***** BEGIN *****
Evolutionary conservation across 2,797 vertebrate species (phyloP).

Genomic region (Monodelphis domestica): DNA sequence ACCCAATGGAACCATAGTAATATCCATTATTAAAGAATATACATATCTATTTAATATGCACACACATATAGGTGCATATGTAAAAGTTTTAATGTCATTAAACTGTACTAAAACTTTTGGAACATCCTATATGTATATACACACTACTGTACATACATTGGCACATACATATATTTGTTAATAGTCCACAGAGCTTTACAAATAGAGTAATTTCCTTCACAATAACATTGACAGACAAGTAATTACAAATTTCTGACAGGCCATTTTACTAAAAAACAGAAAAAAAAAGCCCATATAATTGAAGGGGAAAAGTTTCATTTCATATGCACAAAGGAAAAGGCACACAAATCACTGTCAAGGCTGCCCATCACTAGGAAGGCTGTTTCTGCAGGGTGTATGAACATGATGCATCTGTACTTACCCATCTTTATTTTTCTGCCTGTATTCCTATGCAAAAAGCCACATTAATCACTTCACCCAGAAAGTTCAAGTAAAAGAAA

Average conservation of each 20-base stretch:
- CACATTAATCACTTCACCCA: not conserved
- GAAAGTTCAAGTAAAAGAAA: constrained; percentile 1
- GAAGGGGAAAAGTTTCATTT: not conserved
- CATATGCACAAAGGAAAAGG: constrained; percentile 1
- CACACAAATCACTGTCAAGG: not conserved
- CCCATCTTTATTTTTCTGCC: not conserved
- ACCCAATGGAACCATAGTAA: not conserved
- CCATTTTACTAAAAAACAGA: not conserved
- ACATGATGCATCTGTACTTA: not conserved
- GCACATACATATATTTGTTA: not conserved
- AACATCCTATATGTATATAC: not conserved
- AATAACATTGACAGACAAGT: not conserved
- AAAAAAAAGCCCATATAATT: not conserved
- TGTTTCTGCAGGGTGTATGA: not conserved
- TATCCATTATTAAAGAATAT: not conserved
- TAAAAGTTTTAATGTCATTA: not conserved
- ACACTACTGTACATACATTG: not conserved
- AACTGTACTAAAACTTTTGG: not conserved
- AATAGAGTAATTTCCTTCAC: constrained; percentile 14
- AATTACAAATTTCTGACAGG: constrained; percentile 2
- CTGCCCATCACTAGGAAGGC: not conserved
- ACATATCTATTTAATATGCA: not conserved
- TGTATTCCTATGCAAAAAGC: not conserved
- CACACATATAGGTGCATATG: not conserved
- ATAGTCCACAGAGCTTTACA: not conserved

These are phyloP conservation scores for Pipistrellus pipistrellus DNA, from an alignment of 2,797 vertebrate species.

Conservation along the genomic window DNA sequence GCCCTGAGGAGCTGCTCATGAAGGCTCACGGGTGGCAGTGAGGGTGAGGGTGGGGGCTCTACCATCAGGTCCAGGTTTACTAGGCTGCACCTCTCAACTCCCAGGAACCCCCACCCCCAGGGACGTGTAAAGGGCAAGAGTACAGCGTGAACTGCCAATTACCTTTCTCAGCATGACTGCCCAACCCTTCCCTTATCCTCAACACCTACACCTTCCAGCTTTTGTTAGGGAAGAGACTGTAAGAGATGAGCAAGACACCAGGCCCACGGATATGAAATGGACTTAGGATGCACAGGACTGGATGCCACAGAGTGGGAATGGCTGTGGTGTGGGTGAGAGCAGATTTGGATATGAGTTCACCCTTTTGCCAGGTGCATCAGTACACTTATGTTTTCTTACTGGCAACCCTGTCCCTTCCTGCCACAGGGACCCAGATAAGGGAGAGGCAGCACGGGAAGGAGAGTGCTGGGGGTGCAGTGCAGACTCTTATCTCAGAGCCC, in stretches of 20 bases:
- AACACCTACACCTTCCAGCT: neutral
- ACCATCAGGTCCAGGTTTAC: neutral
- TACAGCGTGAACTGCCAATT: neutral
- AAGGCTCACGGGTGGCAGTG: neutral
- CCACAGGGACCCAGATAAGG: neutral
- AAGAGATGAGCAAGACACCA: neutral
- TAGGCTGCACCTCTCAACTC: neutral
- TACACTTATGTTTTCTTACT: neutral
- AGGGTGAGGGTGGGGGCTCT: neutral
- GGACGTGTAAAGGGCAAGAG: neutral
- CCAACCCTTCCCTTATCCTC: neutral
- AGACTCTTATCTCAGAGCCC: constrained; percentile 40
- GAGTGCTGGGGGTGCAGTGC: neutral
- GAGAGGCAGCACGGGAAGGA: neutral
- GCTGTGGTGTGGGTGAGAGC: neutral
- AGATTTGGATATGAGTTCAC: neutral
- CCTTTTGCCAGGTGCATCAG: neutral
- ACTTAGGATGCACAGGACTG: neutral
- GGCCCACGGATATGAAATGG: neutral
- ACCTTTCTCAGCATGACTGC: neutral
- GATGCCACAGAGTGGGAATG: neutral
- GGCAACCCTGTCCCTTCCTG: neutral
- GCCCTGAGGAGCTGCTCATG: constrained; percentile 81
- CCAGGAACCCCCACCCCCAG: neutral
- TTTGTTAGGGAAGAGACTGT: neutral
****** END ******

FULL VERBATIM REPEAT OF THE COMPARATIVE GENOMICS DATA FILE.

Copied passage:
Evolutionary conservation across 2,797 vertebrate species (phyloP).

Genomic region (Monodelphis domestica): DNA sequence ACCCAATGGAACCATAGTAATATCCATTATTAAAGAATATACATATCTATTTAATATGCACACACATATAGGTGCATATGTAAAAGTTTTAATGTCATTAAACTGTACTAAAACTTTTGGAACATCCTATATGTATATACACACTACTGTACATACATTGGCACATACATATATTTGTTAATAGTCCACAGAGCTTTACAAATAGAGTAATTTCCTTCACAATAACATTGACAGACAAGTAATTACAAATTTCTGACAGGCCATTTTACTAAAAAACAGAAAAAAAAAGCCCATATAATTGAAGGGGAAAAGTTTCATTTCATATGCACAAAGGAAAAGGCACACAAATCACTGTCAAGGCTGCCCATCACTAGGAAGGCTGTTTCTGCAGGGTGTATGAACATGATGCATCTGTACTTACCCATCTTTATTTTTCTGCCTGTATTCCTATGCAAAAAGCCACATTAATCACTTCACCCAGAAAGTTCAAGTAAAAGAAA

Average conservation of each 20-base stretch:
- CACATTAATCACTTCACCCA: not conserved
- GAAAGTTCAAGTAAAAGAAA: constrained; percentile 1
- GAAGGGGAAAAGTTTCATTT: not conserved
- CATATGCACAAAGGAAAAGG: constrained; percentile 1
- CACACAAATCACTGTCAAGG: not conserved
- CCCATCTTTATTTTTCTGCC: not conserved
- ACCCAATGGAACCATAGTAA: not conserved
- CCATTTTACTAAAAAACAGA: not conserved
- ACATGATGCATCTGTACTTA: not conserved
- GCACATACATATATTTGTTA: not conserved
- AACATCCTATATGTATATAC: not conserved
- AATAACATTGACAGACAAGT: not conserved
- AAAAAAAAGCCCATATAATT: not conserved
- TGTTTCTGCAGGGTGTATGA: not conserved
- TATCCATTATTAAAGAATAT: not conserved
- TAAAAGTTTTAATGTCATTA: not conserved
- ACACTACTGTACATACATTG: not conserved
- AACTGTACTAAAACTTTTGG: not conserved
- AATAGAGTAATTTCCTTCAC: constrained; percentile 14
- AATTACAAATTTCTGACAGG: constrained; percentile 2
- CTGCCCATCACTAGGAAGGC: not conserved
- ACATATCTATTTAATATGCA: not conserved
- TGTATTCCTATGCAAAAAGC: not conserved
- CACACATATAGGTGCATATG: not conserved
- ATAGTCCACAGAGCTTTACA: not conserved

These are phyloP conservation scores for Pipistrellus pipistrellus DNA, from an alignment of 2,797 vertebrate species.

Conservation along the genomic window DNA sequence GCCCTGAGGAGCTGCTCATGAAGGCTCACGGGTGGCAGTGAGGGTGAGGGTGGGGGCTCTACCATCAGGTCCAGGTTTACTAGGCTGCACCTCTCAACTCCCAGGAACCCCCACCCCCAGGGACGTGTAAAGGGCAAGAGTACAGCGTGAACTGCCAATTACCTTTCTCAGCATGACTGCCCAACCCTTCCCTTATCCTCAACACCTACACCTTCCAGCTTTTGTTAGGGAAGAGACTGTAAGAGATGAGCAAGACACCAGGCCCACGGATATGAAATGGACTTAGGATGCACAGGACTGGATGCCACAGAGTGGGAATGGCTGTGGTGTGGGTGAGAGCAGATTTGGATATGAGTTCACCCTTTTGCCAGGTGCATCAGTACACTTATGTTTTCTTACTGGCAACCCTGTCCCTTCCTGCCACAGGGACCCAGATAAGGGAGAGGCAGCACGGGAAGGAGAGTGCTGGGGGTGCAGTGCAGACTCTTATCTCAGAGCCC, in stretches of 20 bases:
- AACACCTACACCTTCCAGCT: neutral
- ACCATCAGGTCCAGGTTTAC: neutral
- TACAGCGTGAACTGCCAATT: neutral
- AAGGCTCACGGGTGGCAGTG: neutral
- CCACAGGGACCCAGATAAGG: neutral
- AAGAGATGAGCAAGACACCA: neutral
- TAGGCTGCACCTCTCAACTC: neutral
- TACACTTATGTTTTCTTACT: neutral
- AGGGTGAGGGTGGGGGCTCT: neutral
- GGACGTGTAAAGGGCAAGAG: neutral
- CCAACCCTTCCCTTATCCTC: neutral
- AGACTCTTATCTCAGAGCCC: constrained; percentile 40
- GAGTGCTGGGGGTGCAGTGC: neutral
- GAGAGGCAGCACGGGAAGGA: neutral
- GCTGTGGTGTGGGTGAGAGC: neutral
- AGATTTGGATATGAGTTCAC: neutral
- CCTTTTGCCAGGTGCATCAG: neutral
- ACTTAGGATGCACAGGACTG: neutral
- GGCCCACGGATATGAAATGG: neutral
- ACCTTTCTCAGCATGACTGC: neutral
- GATGCCACAGAGTGGGAATG: neutral
- GGCAACCCTGTCCCTTCCTG: neutral
- GCCCTGAGGAGCTGCTCATG: constrained; percentile 81
- CCAGGAACCCCCACCCCCAG: neutral
- TTTGTTAGGGAAGAGACTGT: neutral